There are 7 million people in HK, but there are only 1,200 members (electors) in the Election Committee that elects the Chief Executive. Only 250,000 (less than 3.6%) out of the 7,000,000 people have the right to vote, to select the electors.
The election for the electors is divided into subsectors. In the education subsector, 86,618 voters are qualified to select 30 electors (2,887 : 1). But in the hotel subsector, only 101 voters select 17 electors (6 : 1)). In finance, 125 select 18 (7 : 1). In insurance, 135 selects 18 (7.5 : 1). In transport, 201 selects 18 (11 : 1). In Employers’ federation, 122 selects 16 (7.6 : 1). In Hong Kong Chinese Enterprises Association, 321 select 16 (20 : 1). In agriculture and fisheries, 159 elects 60 (2.7 : 1). Obviously, in most subsectors, it is the big bosses and business owners who have the vote, not just anyone who works in the subsector.
In the end, only 60,000 voters (less than 1% of the population) bothered to vote. How representative is such an election?
On a closer look, more than 70 seats on the Election Committee were won by candidates holding key positions in HK’s dominant business, mainly property. It has been estimated that Tang’s supporters (mostly the rich and the powerful) won 300+ elector places, Leung’s supports won only ~100. The ratio is practically the reverse of the opinion polls, which consistently put Leung’s popularity at double Tang’s, making a mockery of the election.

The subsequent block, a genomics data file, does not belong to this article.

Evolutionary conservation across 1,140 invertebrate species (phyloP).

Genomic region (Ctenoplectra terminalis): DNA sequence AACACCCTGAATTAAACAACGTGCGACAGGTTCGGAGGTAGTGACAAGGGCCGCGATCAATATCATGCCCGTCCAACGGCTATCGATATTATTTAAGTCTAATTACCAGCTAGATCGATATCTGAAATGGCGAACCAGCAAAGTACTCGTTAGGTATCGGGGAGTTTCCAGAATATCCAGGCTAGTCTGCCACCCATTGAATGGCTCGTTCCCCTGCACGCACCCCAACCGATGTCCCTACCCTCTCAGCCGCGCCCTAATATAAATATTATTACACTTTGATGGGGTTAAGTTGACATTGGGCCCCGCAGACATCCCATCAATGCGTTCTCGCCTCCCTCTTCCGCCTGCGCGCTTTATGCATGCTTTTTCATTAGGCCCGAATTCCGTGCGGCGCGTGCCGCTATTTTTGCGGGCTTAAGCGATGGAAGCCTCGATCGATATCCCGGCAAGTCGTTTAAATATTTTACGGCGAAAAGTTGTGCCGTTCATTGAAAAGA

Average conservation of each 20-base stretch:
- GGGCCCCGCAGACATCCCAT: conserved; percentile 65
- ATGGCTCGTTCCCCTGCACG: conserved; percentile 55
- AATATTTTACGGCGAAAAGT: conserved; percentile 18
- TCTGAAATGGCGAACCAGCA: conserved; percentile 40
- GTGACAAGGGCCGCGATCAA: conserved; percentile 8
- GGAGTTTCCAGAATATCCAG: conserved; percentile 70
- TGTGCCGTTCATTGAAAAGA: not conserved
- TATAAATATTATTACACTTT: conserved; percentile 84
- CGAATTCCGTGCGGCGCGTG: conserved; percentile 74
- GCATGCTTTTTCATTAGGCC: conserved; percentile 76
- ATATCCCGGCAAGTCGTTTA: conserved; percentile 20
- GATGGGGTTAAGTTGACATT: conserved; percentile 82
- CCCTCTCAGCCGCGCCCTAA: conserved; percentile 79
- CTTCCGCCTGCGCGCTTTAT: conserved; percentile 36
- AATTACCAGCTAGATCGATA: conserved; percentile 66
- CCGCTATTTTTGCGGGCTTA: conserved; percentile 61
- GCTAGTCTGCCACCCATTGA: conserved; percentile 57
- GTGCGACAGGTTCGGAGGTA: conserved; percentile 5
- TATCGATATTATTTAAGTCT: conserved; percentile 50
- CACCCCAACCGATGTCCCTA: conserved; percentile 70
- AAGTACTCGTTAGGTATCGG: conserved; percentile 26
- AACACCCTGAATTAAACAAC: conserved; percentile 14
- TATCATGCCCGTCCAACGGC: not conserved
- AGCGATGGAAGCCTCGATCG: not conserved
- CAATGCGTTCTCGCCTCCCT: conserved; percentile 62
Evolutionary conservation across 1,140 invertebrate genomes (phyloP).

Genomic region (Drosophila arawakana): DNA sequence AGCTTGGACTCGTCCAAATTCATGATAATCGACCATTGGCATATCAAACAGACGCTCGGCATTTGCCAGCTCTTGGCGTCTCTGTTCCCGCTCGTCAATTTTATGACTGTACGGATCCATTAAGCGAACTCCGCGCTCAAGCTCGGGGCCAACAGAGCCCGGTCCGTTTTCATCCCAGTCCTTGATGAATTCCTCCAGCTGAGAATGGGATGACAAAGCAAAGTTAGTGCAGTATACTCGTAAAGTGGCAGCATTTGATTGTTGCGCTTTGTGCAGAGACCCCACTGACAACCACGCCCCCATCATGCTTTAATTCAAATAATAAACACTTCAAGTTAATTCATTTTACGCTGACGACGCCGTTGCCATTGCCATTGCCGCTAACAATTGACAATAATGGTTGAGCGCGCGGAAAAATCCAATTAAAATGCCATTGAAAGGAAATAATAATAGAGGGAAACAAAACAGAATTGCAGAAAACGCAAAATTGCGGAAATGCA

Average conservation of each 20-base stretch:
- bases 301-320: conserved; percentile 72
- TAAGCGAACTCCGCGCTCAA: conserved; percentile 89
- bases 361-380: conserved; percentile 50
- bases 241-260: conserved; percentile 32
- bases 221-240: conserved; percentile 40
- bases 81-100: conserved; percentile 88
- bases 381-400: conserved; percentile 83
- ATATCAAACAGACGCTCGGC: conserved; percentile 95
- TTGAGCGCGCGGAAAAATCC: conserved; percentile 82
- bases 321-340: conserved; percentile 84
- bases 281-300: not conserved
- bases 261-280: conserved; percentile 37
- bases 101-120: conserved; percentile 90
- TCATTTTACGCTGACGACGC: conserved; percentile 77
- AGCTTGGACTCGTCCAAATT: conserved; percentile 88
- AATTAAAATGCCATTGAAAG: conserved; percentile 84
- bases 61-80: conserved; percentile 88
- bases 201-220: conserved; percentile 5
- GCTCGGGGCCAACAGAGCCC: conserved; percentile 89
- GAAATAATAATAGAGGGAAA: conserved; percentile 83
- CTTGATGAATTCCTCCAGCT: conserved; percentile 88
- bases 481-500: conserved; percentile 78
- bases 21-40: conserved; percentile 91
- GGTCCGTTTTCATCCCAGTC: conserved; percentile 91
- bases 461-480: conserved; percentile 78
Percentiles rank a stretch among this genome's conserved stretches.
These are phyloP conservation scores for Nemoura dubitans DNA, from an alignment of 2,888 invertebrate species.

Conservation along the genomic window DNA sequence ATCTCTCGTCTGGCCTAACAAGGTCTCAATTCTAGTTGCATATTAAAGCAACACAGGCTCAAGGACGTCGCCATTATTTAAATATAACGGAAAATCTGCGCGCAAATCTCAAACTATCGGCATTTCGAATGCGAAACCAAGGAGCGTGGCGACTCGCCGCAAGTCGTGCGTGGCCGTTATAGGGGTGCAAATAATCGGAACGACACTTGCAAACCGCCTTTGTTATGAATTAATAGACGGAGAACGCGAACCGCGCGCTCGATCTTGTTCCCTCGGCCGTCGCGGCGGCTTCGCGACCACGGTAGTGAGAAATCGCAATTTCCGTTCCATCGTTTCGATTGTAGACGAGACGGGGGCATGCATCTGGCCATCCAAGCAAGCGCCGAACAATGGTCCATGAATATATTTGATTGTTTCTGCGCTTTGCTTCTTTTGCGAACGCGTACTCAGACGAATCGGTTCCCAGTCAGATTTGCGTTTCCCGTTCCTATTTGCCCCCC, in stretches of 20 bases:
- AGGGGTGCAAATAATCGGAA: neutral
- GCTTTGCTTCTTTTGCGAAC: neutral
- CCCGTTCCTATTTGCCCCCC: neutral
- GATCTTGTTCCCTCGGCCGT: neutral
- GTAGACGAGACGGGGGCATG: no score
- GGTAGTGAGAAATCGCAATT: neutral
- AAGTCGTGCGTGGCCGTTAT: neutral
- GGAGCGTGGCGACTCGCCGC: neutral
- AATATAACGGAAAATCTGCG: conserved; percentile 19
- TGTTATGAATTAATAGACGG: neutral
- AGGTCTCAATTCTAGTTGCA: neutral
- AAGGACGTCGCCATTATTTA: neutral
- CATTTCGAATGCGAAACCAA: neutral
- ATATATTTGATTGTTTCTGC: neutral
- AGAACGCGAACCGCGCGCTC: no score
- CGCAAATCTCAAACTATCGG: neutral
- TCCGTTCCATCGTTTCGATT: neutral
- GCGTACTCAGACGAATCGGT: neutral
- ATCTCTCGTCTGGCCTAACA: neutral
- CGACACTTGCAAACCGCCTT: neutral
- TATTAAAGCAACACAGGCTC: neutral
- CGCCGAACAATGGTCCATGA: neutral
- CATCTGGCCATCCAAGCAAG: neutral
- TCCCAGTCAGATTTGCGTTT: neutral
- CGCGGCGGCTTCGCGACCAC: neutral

The pan-democrats may have 200, which may allow them to put forward a candidate for the election of the Chief Executive. This may make the election more interesting, even though they have no real possibility of winning. Half of the electors are supposedly undeclared. In reality, many of them are believed to be just waiting for a clear indication from the mainland authorities which pro-establishment candidate to support.
Such is the state of the elections in Hong Kong , one of the most developed, educated, open, dynamic and civil societies in the world.